Supporters of the culture war idea acknowledge that most Americans occupy a middle ground in the culture war, but they contend that American culture is nevertheless polarized. Elites on both sides force discussion into opposing camps, eclipsing the middle. They seek to shape the way we see the world to coincide with their own understandings. The very idea of “morality,” Hunter suggested, has become a “right-wing” word; progressives scoff at talk of religion and spirituality. If this is an accurate portrayal, then there really is a culture war in American society. And a society in the throes of such division will lack common standards and assumptions and face severe difficulties in arriving at public policies. It is well to remember that Hunter’s next book, after Culture Wars, was called Before The Shooting Begins.

So, to answer your question at long last, I decided to test the hypothesis that there is a culture war in the United States by studying the writings of partisans about culture war issues.

UMP: How did you decide which issues to choose?

ITT: Some of the issues were very clearly part of the general understanding of a culture war; disputes over abortion, feminism, homosexuality, and the family were on everybody’s list. So were matters pertaining to education, popular culture and the arts. Patrick Buchanan had mentioned “school choice,” which represented the idea that parents should be able to send their children to schools whose values matched their own, should have some say over the content of the curriculum. Conflicts had arisen over multicultural education and what should be taught not only in the schools, but also in the universities. So both the so-called “canon wars” at colleges and universities, and issues of multiculturalism and sex education became part of the culture wars. Religious issues, including school prayer, teaching creationism, and separation of church and state were also seen by all as part of the culture wars.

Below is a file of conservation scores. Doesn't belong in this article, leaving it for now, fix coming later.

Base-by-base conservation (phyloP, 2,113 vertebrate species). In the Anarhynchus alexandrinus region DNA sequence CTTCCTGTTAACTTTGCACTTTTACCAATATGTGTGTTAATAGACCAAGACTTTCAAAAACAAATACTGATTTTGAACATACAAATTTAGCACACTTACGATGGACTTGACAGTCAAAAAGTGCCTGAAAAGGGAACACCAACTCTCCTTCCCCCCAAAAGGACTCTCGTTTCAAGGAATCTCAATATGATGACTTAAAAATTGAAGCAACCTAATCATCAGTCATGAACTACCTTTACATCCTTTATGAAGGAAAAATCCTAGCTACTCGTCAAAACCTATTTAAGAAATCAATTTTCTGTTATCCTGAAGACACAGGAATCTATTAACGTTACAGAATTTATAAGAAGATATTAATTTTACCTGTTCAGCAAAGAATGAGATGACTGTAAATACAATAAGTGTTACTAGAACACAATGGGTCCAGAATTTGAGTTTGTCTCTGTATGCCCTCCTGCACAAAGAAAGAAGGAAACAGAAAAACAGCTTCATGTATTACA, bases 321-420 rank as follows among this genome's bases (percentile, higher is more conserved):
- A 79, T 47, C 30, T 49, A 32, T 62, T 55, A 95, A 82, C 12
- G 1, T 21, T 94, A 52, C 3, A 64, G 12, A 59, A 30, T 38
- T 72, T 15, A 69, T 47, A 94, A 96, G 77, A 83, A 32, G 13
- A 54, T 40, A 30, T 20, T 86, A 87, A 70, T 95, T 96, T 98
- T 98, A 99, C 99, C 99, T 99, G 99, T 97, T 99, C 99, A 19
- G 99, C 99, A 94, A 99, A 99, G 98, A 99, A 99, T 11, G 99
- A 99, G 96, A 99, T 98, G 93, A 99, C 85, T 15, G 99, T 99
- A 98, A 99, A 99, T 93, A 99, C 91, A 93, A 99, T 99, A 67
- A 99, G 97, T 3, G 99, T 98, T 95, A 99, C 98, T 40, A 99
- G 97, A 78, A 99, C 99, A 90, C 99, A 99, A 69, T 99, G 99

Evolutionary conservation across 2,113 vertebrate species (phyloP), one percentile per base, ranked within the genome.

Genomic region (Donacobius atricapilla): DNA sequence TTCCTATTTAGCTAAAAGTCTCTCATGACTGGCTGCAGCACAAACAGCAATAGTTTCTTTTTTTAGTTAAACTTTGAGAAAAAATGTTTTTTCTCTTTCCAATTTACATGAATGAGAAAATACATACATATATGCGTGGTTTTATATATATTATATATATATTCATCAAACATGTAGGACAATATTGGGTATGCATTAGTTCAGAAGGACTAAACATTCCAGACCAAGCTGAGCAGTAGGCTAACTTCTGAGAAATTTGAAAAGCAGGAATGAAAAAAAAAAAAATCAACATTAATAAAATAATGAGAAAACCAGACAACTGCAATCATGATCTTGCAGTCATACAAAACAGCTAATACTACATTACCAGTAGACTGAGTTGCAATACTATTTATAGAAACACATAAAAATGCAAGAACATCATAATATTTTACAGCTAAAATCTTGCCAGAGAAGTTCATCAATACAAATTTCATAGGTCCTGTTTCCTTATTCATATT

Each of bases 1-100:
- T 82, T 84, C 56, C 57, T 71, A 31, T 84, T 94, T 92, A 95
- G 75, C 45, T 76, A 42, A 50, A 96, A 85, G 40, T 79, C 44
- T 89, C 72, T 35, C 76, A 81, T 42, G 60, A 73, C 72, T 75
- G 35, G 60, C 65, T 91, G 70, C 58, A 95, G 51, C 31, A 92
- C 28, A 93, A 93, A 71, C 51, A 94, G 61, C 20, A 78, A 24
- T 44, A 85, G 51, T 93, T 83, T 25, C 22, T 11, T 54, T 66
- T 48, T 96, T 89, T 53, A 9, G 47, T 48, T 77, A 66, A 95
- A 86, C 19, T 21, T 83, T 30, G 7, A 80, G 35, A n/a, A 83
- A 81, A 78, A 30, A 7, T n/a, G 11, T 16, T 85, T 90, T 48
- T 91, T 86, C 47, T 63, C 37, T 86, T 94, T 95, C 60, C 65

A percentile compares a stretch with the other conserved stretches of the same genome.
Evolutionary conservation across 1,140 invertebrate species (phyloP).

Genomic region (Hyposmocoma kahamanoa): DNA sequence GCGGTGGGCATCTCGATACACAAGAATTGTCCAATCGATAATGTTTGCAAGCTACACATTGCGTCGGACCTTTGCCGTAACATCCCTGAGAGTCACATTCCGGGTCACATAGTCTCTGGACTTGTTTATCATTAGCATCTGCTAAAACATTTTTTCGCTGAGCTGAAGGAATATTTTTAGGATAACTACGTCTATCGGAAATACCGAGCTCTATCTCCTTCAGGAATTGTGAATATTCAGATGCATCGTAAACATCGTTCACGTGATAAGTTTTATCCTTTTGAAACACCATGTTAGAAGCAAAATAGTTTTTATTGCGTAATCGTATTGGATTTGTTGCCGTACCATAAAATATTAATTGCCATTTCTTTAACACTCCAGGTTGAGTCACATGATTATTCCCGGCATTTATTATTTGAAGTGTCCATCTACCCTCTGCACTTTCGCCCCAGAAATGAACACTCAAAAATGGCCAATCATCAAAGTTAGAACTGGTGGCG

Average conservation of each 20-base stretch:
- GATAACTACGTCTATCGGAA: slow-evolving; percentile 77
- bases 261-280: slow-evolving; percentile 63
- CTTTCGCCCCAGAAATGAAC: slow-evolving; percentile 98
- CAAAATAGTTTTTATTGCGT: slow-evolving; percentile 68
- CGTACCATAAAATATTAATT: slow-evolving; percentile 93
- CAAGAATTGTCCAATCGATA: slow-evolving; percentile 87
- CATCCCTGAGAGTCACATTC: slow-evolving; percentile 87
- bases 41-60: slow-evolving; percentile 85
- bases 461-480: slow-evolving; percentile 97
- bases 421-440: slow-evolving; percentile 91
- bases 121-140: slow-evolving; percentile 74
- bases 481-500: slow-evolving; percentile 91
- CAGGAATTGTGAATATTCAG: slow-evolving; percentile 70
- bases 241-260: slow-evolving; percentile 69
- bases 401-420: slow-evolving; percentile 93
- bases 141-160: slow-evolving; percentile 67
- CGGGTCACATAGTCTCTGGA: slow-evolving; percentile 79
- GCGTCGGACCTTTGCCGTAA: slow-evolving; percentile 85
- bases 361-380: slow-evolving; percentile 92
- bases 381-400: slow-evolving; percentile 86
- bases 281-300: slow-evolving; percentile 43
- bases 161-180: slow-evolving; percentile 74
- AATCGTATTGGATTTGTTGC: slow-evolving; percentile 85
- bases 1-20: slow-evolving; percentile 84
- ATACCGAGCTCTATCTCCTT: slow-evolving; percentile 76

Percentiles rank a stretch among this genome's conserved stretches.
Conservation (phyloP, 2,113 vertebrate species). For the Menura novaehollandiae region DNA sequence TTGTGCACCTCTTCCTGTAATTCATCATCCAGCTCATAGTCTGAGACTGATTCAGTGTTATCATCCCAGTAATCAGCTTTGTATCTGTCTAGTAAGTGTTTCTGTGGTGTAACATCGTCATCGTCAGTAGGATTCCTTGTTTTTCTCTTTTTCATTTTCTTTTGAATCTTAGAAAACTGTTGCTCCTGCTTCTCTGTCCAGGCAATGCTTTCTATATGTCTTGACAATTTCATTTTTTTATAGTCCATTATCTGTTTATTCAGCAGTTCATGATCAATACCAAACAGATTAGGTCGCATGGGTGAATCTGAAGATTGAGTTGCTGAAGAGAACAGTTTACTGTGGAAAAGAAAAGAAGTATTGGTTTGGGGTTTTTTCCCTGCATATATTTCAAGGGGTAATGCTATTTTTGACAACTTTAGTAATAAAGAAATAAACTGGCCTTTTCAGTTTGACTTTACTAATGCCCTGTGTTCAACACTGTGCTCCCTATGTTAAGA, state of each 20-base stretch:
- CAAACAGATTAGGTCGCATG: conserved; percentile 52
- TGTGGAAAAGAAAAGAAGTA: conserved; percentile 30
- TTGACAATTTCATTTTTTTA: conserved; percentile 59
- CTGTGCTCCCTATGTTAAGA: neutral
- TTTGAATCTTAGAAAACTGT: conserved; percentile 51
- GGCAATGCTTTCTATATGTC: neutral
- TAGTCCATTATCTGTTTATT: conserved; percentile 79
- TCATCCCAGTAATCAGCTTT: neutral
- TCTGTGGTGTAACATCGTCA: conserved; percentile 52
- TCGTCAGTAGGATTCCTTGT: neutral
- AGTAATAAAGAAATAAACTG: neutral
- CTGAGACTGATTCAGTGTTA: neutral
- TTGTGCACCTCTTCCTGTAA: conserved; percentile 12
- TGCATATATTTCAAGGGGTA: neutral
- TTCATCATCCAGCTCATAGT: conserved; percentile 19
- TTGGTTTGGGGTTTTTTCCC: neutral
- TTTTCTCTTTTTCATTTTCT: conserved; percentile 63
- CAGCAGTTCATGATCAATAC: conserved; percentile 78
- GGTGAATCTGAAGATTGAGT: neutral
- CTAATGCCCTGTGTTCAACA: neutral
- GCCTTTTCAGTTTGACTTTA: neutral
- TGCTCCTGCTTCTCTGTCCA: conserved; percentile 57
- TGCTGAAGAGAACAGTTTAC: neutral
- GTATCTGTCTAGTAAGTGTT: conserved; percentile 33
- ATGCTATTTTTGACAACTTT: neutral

UMP: What method did you choose to study their attitudes, and why?

ITT: Hunter’s 1991 study had focused on the materials used by culture war advocates to promote their positions – everything from sound bites on the news, to sixty-second commercials and full-page advertisements, direct mail letters, and op-ed pieces. Such material is often both extreme and superficial in its presentation. Exaggerated images are deliberately generated to persuade people to give time and money to the cause.  Surely, this is not the only way to study the public culture.

It seemed clear to me that an understanding of the culture wars requires an analysis of more than just promotional literature. Popular political magazines offer a range of views written by advocates of various causes, by intellectuals and academics, journalists, and political figures. I chose four magazines that represent the mainstream American political spectrum – from National Review on the right to The Nation on the left, with Time in the center, and The New Republic in the more ambiguous position of a once clearly liberal magazine that moved rightward during the 1980s. In addition, I read the major books associated with culture war arguments. Between 1980 and 2000 a total of 436 articles on culture war issues appeared in the four magazines. Although the term “culture wars” wasn’t in widespread use until the early 1990s, discussion of these issues began shortly after the election of Ronald Reagan in 1980, when commentators began to talk of a “New Right” concerned with social issues. It was during the 1980s that anti-abortion protesters became more virulent, and Anita Bryant campaigned against laws promoting equality for homosexuals. When Reagan proposed a Constitutional Amendment to allow for school prayer in 1984, The Nation responded by saying he was initiating a cultural war. In analyzing this material, I sought to understand the arguments, the underlying assumptions, and the ways in which the culture warriors justified their positions.

UMP: What did you find out?